Tuesday, August 18, 2020

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Alan Shlemon at Stand to Reason has written a thought-provoking piece called “How 2020 Is Taking a Toll on Your Soul” about the effects of the internet in the last five months on society in general and Christians in particular. To nobody’s surprise, in COVID lockdown we have been spending record amounts of time online. In the UK, the highest percentage increase in time spent online is among those over the age of 54.

As a result, I’ve felt it and I’m sure you have too: that indefinable malaise and “inordinate pressure to say the right thing”. Shlemon argues it’s partly a consequence of the false sense of omnipresence and omniscience social media inspires.

Ringside Seats

The internet gives us ringside seats to every tragic, evil event that takes place on the planet — or at least the ones the social media megacorporations want us to know about. Shlemon quotes a Texas pastor named Richard Caldwell who points out this is something God probably never intended. Human beings are not emotionally or intellectually equipped to cope with everything bad that happens across an entire planet. We were built to deal with the problems in our own backyard.

Virtual globalism explains much of the bizarreness currently going on in my own neighborhood. #BlackLivesMatter has a wildly disproportionate presence in my hometown given that blacks make up 3% of the population here as opposed to 20% in the U.S., and considerably more in major U.S. cities. That is not to say Christians should be indifferent to the value of the lives of the unsaved across the world, but we should care about them in proportion to the other issues God has laid at our doorstep, as part of an approach to Christian service that begins where we live and where we can be most effective. Wringing our hands about wrongs committed by other nations in other times and places can become a source of stress and a distraction from the actual needs in front of us. To the extent we allow ourselves to be pulled into arguments about abstractions and political battles we are absolutely unequipped to resolve, we are wasting valuable mental energy for which I believe the Lord has better purposes.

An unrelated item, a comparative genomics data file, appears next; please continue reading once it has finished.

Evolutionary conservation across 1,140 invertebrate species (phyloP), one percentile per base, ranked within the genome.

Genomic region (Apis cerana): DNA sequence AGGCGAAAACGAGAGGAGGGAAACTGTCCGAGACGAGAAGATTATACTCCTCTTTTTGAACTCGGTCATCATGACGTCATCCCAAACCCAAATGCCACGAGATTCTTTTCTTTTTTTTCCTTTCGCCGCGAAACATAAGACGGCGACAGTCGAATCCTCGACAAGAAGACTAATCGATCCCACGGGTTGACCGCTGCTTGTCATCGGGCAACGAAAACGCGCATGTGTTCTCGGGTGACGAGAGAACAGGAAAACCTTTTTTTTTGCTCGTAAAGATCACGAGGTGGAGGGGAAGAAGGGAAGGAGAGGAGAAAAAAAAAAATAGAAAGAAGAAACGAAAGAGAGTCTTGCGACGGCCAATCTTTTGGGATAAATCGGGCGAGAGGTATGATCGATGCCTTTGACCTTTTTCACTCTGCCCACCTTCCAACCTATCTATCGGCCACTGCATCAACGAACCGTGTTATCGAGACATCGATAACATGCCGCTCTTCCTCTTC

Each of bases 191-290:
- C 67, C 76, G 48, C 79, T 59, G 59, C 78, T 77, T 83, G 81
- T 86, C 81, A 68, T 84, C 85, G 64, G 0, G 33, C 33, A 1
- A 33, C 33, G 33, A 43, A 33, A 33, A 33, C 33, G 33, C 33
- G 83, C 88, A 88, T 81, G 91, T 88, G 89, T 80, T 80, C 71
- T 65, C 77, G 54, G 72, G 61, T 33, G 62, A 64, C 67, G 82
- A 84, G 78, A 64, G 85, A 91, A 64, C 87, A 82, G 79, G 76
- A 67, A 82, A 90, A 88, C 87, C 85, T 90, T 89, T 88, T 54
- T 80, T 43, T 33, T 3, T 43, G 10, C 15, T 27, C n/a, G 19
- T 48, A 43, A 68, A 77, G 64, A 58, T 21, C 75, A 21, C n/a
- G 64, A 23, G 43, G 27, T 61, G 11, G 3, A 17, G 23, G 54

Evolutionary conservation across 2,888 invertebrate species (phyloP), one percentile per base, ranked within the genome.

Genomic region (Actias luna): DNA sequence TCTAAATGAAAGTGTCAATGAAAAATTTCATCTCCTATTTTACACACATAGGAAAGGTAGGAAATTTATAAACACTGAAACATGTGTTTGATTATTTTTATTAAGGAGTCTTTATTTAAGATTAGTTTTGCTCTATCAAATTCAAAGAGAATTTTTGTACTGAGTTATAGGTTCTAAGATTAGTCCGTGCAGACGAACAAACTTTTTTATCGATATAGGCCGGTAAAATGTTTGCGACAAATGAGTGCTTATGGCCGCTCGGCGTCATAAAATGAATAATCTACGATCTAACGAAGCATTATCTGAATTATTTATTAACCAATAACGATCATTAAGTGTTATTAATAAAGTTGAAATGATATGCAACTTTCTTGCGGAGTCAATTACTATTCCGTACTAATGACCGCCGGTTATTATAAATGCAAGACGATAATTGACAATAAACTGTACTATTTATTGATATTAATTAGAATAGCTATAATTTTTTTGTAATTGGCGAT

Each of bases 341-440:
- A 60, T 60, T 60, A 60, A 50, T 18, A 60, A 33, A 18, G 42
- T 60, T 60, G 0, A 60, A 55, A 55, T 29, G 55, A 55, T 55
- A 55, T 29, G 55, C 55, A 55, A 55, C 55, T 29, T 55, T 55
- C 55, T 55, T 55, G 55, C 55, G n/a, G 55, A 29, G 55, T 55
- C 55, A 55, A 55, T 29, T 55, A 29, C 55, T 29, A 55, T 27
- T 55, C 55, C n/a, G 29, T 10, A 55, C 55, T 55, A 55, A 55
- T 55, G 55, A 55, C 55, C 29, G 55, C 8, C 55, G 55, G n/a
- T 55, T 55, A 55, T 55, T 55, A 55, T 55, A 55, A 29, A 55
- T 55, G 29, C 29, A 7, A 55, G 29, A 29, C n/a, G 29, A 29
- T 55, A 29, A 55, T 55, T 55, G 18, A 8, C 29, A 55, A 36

In short, the sense of omnipresence we get from the internet is a false one. We are not there. These are not our issues. We do not understand them and we cannot resolve them. They can only drag us down.

Arguing and Dividing

Shlemon goes on to point out that the sense of omniscience we get from watching HD video of events halfway across our world is equally phony. He says:
“Because we ‘witness’ these events, we’re expected to know the truth about what happened, make an immediate evaluation, and then say the right thing about it. Finite humans can’t be perfectly accurate, though. Even still, we comment, post, and emote. We argue and then divide.”
I marvel at the absolute certainty some Christians express about events in which they have invested a whole fifteen or twenty minutes. If I could encourage anything among believers in our current environment, it would be a healthy sense of the limitations of what we can know and say with certainty from the Web. More than ever today, we are being wound up and pointed in various directions by men and women with agendas that are not the Lord’s. That’s not paranoia. I don’t believe for a second that there is some grand human conspiracy at work involving government, the media and esteemed Christian leaders, even if that’s what it looks like. Many of these human agendas are mutually contradictory and perpetually in conflict. The Right is incoherent and the Left eats its own. All are pawns in service of the spiritual forces of darkness, but not in the same way, and certainly not all together.

So then, our sense of omniscience is false too. If we are going to insist upon weighing in on other people’s grievances, we need to inform our opinions with something more authoritative than a few carefully-edited YouTube videos.

The Church Unplugged

What’s a Christian to do about all this? Alan Shlemon strongly recommends regular unplugging and a return to nature. These are not bad ideas if all you’re concerned about is refreshing your spirit and dispelling that ominous cloud of impending doom. Better still, expose what you see and read online to the sword of the Spirit. If we want to avoid being emotionally, intellectually and spiritually manipulated, we need to spend more time in the word of God than we spend on CNN.

Finally, we need to learn when to say “I don’t know” or “There might just be another side to that.” There almost always is.

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